INCOMING! Hijabs Are On Their Way To The U.S. Military
In these past eight ‘Obama years’, the United States military has been dealing with the issue of how to meet religious petitions from its members that violate the military’s strict dress code.
In a not so shocking change of policy, the U.S. Army has declared that, effective forthwith, brigade-level commanders will be required to accommodate the “servicemen and women who wear beards, turbans or hijabs” because of their religious beliefs.
This move was billed as permitting those who are serving in the Army to do what their religious beliefs dictate without violating their religious beliefs. The Army has been poring over the issue for a while now and has deemed that allowing soldiers to wear beards or turbans would not negatively affect their performance in combat.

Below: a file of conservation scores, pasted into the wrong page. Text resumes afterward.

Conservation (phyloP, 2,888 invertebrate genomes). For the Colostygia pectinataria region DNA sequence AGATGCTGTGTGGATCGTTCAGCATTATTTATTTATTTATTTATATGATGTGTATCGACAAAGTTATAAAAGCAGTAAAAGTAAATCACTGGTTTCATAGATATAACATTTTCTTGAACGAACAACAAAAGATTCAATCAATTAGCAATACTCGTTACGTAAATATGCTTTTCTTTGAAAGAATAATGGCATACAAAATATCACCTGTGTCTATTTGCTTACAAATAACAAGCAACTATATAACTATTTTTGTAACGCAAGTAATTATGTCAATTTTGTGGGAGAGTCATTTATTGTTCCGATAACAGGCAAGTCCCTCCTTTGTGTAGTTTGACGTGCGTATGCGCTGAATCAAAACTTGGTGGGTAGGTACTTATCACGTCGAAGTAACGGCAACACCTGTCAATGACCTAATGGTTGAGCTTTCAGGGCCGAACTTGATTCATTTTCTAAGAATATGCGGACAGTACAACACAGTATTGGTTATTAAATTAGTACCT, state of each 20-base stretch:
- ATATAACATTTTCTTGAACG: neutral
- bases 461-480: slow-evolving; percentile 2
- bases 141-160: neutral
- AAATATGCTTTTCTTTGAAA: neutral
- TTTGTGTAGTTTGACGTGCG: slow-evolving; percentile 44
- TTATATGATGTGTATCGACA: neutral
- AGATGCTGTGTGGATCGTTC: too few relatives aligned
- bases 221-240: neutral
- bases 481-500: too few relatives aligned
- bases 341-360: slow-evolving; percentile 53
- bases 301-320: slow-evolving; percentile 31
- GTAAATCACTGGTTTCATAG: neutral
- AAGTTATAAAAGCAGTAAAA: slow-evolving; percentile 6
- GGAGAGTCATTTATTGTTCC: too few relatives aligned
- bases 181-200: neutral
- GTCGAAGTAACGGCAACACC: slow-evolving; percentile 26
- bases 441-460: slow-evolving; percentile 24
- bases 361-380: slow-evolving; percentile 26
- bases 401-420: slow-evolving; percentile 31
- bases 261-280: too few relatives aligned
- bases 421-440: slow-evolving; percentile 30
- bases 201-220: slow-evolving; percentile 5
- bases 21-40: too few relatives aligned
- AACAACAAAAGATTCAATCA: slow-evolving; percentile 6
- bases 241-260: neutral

Douglas Carver, a Southern Baptist minister and former chief chaplain for the army shared his thoughts on the matter:
“You are prepared to go into harm’s way, even to die, and practice of your religious belief brings courage and calmness. A soldier should not have to feel that he’s about to give his life for his country, but that he doesn’t want to compromise his individual faith or practices.”
NDTV noted that brigade commanders are now mandated to give freedom to those who apply because of religious reasons, unless the commanders have grounds to doubt the sincerity of the request.
This new ruling was seen as a triumph for Sikh-Americans in particular, who have been one of the strongest opponents of the Army’s former stance on turbans and beards. This new ruling will beyond question spark a fierce debate over which should be crucial in the military — uniformity of appearance or religious freedom.
Any military needs to have its members be uniform, but the United States is a country that prides itself on religious freedom, meaning that this decision was not one that was taken lightly. Some may vehemently disagree with the policy. Others, just the opposite. Whatever side you fall on, this is the new policy.